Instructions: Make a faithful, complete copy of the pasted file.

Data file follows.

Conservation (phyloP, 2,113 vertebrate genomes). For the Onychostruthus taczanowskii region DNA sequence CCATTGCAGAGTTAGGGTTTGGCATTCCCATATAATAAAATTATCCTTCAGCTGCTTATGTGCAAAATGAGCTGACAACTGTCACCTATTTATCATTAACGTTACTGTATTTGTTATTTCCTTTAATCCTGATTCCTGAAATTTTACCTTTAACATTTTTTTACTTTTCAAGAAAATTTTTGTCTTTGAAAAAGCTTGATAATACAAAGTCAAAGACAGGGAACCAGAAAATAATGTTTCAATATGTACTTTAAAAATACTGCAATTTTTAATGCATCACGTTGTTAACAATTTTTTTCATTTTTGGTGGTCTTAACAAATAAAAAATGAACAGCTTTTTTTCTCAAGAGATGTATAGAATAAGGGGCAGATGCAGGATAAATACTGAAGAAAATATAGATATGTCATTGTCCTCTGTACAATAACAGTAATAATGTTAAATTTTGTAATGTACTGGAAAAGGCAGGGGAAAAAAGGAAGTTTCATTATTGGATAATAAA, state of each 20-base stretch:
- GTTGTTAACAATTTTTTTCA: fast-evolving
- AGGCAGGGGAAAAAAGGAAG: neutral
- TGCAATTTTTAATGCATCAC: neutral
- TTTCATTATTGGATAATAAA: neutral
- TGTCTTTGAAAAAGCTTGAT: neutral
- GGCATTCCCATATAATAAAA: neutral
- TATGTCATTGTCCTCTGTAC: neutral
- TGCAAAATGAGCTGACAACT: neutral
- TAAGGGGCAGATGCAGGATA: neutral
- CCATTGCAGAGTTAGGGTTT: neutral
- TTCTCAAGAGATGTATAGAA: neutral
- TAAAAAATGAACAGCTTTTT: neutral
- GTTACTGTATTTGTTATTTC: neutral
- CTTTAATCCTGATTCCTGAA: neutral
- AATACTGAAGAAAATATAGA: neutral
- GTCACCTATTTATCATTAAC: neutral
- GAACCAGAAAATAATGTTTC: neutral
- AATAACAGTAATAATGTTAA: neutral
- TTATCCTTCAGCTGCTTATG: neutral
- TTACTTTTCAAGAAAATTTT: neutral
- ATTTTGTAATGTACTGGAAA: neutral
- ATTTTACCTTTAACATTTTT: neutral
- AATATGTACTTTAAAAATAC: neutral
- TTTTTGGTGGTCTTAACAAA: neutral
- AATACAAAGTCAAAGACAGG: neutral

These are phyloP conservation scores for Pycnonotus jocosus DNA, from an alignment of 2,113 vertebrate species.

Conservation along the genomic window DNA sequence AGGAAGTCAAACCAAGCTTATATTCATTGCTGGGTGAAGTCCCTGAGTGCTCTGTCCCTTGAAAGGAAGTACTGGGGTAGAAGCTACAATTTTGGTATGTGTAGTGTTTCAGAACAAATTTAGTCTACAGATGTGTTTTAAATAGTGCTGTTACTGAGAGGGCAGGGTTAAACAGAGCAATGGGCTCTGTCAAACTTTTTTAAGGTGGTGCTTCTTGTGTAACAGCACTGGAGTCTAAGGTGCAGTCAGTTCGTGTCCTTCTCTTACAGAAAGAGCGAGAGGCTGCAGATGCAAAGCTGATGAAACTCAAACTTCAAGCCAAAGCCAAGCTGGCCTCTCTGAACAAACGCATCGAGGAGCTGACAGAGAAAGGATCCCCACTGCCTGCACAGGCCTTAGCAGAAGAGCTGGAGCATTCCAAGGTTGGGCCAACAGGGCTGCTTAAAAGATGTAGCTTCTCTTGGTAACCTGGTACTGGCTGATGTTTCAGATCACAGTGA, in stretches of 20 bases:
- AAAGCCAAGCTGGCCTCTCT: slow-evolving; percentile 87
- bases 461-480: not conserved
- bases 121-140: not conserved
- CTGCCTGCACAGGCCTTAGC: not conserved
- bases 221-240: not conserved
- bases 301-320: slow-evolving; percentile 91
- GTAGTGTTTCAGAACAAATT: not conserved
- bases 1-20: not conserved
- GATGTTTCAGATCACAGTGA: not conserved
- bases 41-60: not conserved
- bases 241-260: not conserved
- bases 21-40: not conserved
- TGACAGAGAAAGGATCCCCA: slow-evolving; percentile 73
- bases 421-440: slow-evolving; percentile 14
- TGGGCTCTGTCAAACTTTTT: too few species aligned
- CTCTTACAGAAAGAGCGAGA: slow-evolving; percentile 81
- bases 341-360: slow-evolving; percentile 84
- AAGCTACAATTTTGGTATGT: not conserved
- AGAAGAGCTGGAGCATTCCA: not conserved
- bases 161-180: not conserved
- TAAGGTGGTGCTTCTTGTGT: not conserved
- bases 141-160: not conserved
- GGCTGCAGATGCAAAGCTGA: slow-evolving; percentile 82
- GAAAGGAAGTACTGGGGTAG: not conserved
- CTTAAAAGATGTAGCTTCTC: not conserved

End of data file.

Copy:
Conservation (phyloP, 2,113 vertebrate genomes). For the Onychostruthus taczanowskii region DNA sequence CCATTGCAGAGTTAGGGTTTGGCATTCCCATATAATAAAATTATCCTTCAGCTGCTTATGTGCAAAATGAGCTGACAACTGTCACCTATTTATCATTAACGTTACTGTATTTGTTATTTCCTTTAATCCTGATTCCTGAAATTTTACCTTTAACATTTTTTTACTTTTCAAGAAAATTTTTGTCTTTGAAAAAGCTTGATAATACAAAGTCAAAGACAGGGAACCAGAAAATAATGTTTCAATATGTACTTTAAAAATACTGCAATTTTTAATGCATCACGTTGTTAACAATTTTTTTCATTTTTGGTGGTCTTAACAAATAAAAAATGAACAGCTTTTTTTCTCAAGAGATGTATAGAATAAGGGGCAGATGCAGGATAAATACTGAAGAAAATATAGATATGTCATTGTCCTCTGTACAATAACAGTAATAATGTTAAATTTTGTAATGTACTGGAAAAGGCAGGGGAAAAAAGGAAGTTTCATTATTGGATAATAAA, state of each 20-base stretch:
- GTTGTTAACAATTTTTTTCA: fast-evolving
- AGGCAGGGGAAAAAAGGAAG: neutral
- TGCAATTTTTAATGCATCAC: neutral
- TTTCATTATTGGATAATAAA: neutral
- TGTCTTTGAAAAAGCTTGAT: neutral
- GGCATTCCCATATAATAAAA: neutral
- TATGTCATTGTCCTCTGTAC: neutral
- TGCAAAATGAGCTGACAACT: neutral
- TAAGGGGCAGATGCAGGATA: neutral
- CCATTGCAGAGTTAGGGTTT: neutral
- TTCTCAAGAGATGTATAGAA: neutral
- TAAAAAATGAACAGCTTTTT: neutral
- GTTACTGTATTTGTTATTTC: neutral
- CTTTAATCCTGATTCCTGAA: neutral
- AATACTGAAGAAAATATAGA: neutral
- GTCACCTATTTATCATTAAC: neutral
- GAACCAGAAAATAATGTTTC: neutral
- AATAACAGTAATAATGTTAA: neutral
- TTATCCTTCAGCTGCTTATG: neutral
- TTACTTTTCAAGAAAATTTT: neutral
- ATTTTGTAATGTACTGGAAA: neutral
- ATTTTACCTTTAACATTTTT: neutral
- AATATGTACTTTAAAAATAC: neutral
- TTTTTGGTGGTCTTAACAAA: neutral
- AATACAAAGTCAAAGACAGG: neutral

These are phyloP conservation scores for Pycnonotus jocosus DNA, from an alignment of 2,113 vertebrate species.

Conservation along the genomic window DNA sequence AGGAAGTCAAACCAAGCTTATATTCATTGCTGGGTGAAGTCCCTGAGTGCTCTGTCCCTTGAAAGGAAGTACTGGGGTAGAAGCTACAATTTTGGTATGTGTAGTGTTTCAGAACAAATTTAGTCTACAGATGTGTTTTAAATAGTGCTGTTACTGAGAGGGCAGGGTTAAACAGAGCAATGGGCTCTGTCAAACTTTTTTAAGGTGGTGCTTCTTGTGTAACAGCACTGGAGTCTAAGGTGCAGTCAGTTCGTGTCCTTCTCTTACAGAAAGAGCGAGAGGCTGCAGATGCAAAGCTGATGAAACTCAAACTTCAAGCCAAAGCCAAGCTGGCCTCTCTGAACAAACGCATCGAGGAGCTGACAGAGAAAGGATCCCCACTGCCTGCACAGGCCTTAGCAGAAGAGCTGGAGCATTCCAAGGTTGGGCCAACAGGGCTGCTTAAAAGATGTAGCTTCTCTTGGTAACCTGGTACTGGCTGATGTTTCAGATCACAGTGA, in stretches of 20 bases:
- AAAGCCAAGCTGGCCTCTCT: slow-evolving; percentile 87
- bases 461-480: not conserved
- bases 121-140: not conserved
- CTGCCTGCACAGGCCTTAGC: not conserved
- bases 221-240: not conserved
- bases 301-320: slow-evolving; percentile 91
- GTAGTGTTTCAGAACAAATT: not conserved
- bases 1-20: not conserved
- GATGTTTCAGATCACAGTGA: not conserved
- bases 41-60: not conserved
- bases 241-260: not conserved
- bases 21-40: not conserved
- TGACAGAGAAAGGATCCCCA: slow-evolving; percentile 73
- bases 421-440: slow-evolving; percentile 14
- TGGGCTCTGTCAAACTTTTT: too few species aligned
- CTCTTACAGAAAGAGCGAGA: slow-evolving; percentile 81
- bases 341-360: slow-evolving; percentile 84
- AAGCTACAATTTTGGTATGT: not conserved
- AGAAGAGCTGGAGCATTCCA: not conserved
- bases 161-180: not conserved
- TAAGGTGGTGCTTCTTGTGT: not conserved
- bases 141-160: not conserved
- GGCTGCAGATGCAAAGCTGA: slow-evolving; percentile 82
- GAAAGGAAGTACTGGGGTAG: not conserved
- CTTAAAAGATGTAGCTTCTC: not conserved